Mud & Bodies
Neil Weir died in 1967, but it was not until 2009 that his grandson, Mike Burns, discovered his diary among some boxes he had been left, and learnt that his grandfather had served as an officer in the 10th Battalion Argyll and Sutherland Highlander for much of the First World War.
A Captain and company commander at the age of nineteen, he fought at Loos, Ypres, Vimy Ridge, Ploegsteert Wood – ‘Plug Street’ – and the Somme. At Ploegsteert Wood, Weir's sector contained some of the largest mines ever dug under the German trenches and here the sister battalion he fought alongside was commanded by Winston Churchill. At Vimy Ridge he was with General Furse where a dud 18lb shell landed at their feet, and on the Somme he was recommended for a DSO and Mentioned in Dispatches for his role in the attack on Longueval in July 1916 which General Haig called ‘the best day we have had in this War’. This was where the troops took up their jumping-off positions at night, guided by white tape laid out in no man's land, and, protected by an early use of a ‘creeping’ artillery barrage, they advanced towards the German front line. Badly injured in the trenches later that year, Weir went on to train other young officers and then to work at the War Office in the section concerned with British intervention in the Russian Civil War.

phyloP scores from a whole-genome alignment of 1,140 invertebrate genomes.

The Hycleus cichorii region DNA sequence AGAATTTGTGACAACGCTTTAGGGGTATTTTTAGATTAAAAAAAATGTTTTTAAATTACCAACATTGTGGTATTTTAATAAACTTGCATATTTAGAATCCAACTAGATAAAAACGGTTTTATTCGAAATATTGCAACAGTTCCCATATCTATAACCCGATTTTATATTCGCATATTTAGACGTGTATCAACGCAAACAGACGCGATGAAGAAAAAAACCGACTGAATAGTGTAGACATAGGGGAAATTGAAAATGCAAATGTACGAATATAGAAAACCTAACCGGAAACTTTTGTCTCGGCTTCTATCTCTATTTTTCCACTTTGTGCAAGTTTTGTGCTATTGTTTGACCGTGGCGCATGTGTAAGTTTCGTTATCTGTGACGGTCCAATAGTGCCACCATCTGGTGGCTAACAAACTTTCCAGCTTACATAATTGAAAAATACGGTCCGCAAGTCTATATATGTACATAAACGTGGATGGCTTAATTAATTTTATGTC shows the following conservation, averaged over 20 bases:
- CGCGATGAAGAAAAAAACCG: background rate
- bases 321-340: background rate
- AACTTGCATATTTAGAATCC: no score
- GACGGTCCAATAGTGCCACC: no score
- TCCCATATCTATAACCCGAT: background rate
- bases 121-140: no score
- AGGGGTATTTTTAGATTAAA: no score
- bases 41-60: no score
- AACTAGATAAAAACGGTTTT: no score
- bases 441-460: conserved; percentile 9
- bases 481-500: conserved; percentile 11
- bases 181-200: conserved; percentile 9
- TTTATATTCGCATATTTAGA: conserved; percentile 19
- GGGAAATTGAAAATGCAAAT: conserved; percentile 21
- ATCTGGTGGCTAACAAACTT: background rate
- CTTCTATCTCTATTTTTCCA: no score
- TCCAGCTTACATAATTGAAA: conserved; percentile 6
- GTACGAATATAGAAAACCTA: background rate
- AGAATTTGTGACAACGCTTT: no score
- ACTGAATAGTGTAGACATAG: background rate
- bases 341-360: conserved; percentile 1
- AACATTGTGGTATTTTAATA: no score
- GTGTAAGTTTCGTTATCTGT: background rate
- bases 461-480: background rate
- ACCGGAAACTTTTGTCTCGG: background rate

In the diary, and the numerous accompanying letters, we hear the authentic voice of a First World War soldier and get an insight into his experiences on the Western Front and elsewhere. This book is one of the most fascinating and personal accounts ever published of the First World War as experienced by the men who fought it.